and a small initrd filesystem (the filesystem is packaged as a single
image similar in concept to a disk based .iso file).

Linux then mounts this initrd image as it's initial root filesystem
and does the first part of the boot from it. Once enough of Linux
has been booted, Linux then switches it's mounted root filesystem to
the normal on-disk root filesystem.

Clair appears to be doing something very similar with the memory disk
and it raises the very interesting question about if it would be
possible to run a normal but customised site specific VMS environment
from it without ever needing to load any other files during the boot.
Post by IanD
i.e.
I can order OpenVMS with C, C++ compiler and a list of say other layered
products and I can then grab an ISO of that exact configuration so that
I don't need to install the base and the roll forward installing all the
products individually?
No. That's what a decent package manager is for. BTW, PCSI does not
qualify as a decent package manager by today's standards.

Simon.
--
Simon Clubley, ***@remove_me.eisner.decus.org-Earth.UFP
Microsoft: Bringing you 1980s technology to a 21st century world
Stephen Hoffman
2017-01-11 16:58:29 UTC
Permalink
Raw Message
Post by Simon Clubley
Post by IanD
Now that x86 VMS always boots from memory disk this new code gets
plenty of testing from everyday development work and the details are
always being fine tuned. We will soon start testing booting
1) over the network and
2) from DVD.
The memory disk file itself is what gets download rather than
individually loading the 100+ individual files as is the current case.
The initial memory disk file is created by the VMS build/kitting
process.
/End Quote
Does this mean that VMS in the future will be able to be distributed as
ISO's fully loaded with particular configurations?
I think you have misunderstood what is going on with the memory disk
reference. VMS requires a primitive boot environment to be available so
it can load the full VMS environment during boot. It also has a core
set of files which need to be loaded during that same boot. (the 100+
individual files mentioned by Clair).
This has always been the case in one form or another. For example, back
in the VAX days, VMB contained a core set of primitive boot drivers
which VMS could use until enough of itself had been loaded (one file at
a time) so that it could switch to using the newly loaded drivers
instead.
Some VAX configurations booted using a virtual disk. It's not at all
a new approach for the bootstrap, even with OpenVMS.

What is being implemented would be excellent fodder for some future
article in Sue's eventual technical journal offering. This as details
of the bootstrap are always interesting to some technical folks, and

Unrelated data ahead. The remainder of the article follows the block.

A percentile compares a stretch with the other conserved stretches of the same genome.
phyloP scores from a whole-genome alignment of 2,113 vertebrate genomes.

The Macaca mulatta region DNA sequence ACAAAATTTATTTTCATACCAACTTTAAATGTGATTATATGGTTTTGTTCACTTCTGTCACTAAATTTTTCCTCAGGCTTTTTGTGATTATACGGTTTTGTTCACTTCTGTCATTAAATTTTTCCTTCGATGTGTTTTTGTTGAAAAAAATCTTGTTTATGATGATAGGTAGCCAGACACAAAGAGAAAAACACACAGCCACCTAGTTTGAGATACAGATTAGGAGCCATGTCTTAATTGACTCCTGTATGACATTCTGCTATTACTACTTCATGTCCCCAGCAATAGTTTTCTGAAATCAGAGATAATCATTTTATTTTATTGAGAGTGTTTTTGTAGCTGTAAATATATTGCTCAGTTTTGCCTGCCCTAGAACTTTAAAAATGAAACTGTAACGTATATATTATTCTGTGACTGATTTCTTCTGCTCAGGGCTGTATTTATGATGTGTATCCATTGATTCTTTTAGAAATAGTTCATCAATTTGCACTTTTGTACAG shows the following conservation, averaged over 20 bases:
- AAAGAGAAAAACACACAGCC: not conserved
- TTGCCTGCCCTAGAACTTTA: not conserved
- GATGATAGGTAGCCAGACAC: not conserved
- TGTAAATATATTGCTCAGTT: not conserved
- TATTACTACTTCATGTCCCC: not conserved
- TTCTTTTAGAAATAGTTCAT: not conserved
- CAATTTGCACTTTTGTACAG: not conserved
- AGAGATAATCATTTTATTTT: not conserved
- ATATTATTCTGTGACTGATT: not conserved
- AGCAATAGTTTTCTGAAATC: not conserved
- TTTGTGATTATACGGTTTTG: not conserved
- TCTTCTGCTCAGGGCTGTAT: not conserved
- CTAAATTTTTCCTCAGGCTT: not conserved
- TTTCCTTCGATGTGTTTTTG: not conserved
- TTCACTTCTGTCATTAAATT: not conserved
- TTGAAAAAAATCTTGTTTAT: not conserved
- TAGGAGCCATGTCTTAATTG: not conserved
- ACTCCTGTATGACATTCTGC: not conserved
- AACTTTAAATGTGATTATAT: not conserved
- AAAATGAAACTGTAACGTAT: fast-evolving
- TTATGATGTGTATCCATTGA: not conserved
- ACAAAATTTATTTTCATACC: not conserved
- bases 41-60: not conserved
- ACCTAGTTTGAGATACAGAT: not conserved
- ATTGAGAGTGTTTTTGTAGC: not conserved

marketing benefits can be accrued. Would have been nice to record the
boot camp sessions that discussed this stuff and post that, too. But
backing up a step or three, these details are about as fundamentally
relevant to most folks that will be using OpenVMS on x86-64 as the
innards of how IPB interacts with EFI are relevant to folks using
OpenVMS on Itanium.

The new boot manager that's been discussed once or twice and at boot
camp, and that the new boot manager hopefully reduces the exposure to
the EFI user interface? Now that's far more interesting to
(experienced) system managers, because we're going to be dealing
directly with that. It's also a good spot to build some package and
patch management, as well as access to backup and other
maintenance-related tools. (The client and server systems I commonly
use have this capability already, provide more than I've discussed
here, works very nicely, and completely avoids the need to visit EFI.)
Post by Simon Clubley
Clair appears to be doing something very similar with the memory disk
and it raises the very interesting question about if it would be
possible to run a normal but customised site specific VMS environment
from it without ever needing to load any other files during the boot.
They're keeping the boot disk around for crashes, too. It's how the
crashdumps can access what should be a valid and uncorrupted system,
and write the encrypted crash data out to the local disk or the local
dump server host, or (eventually, hopefully, opt-in, yada yada) encrypt
the dump and write the most interesting bits to some remote crash
server at VSI. I'm working with systems that already (user-optionally)
upload application crash data and system crash data, too.
Post by Simon Clubley
Post by IanD
i.e.
I can order OpenVMS with C, C++ compiler and a list of say other
layered products and I can then grab an ISO of that exact configuration
so that I don't need to install the base and the roll forward
installing all the products individually?
No. That's what a decent package manager is for. BTW, PCSI does not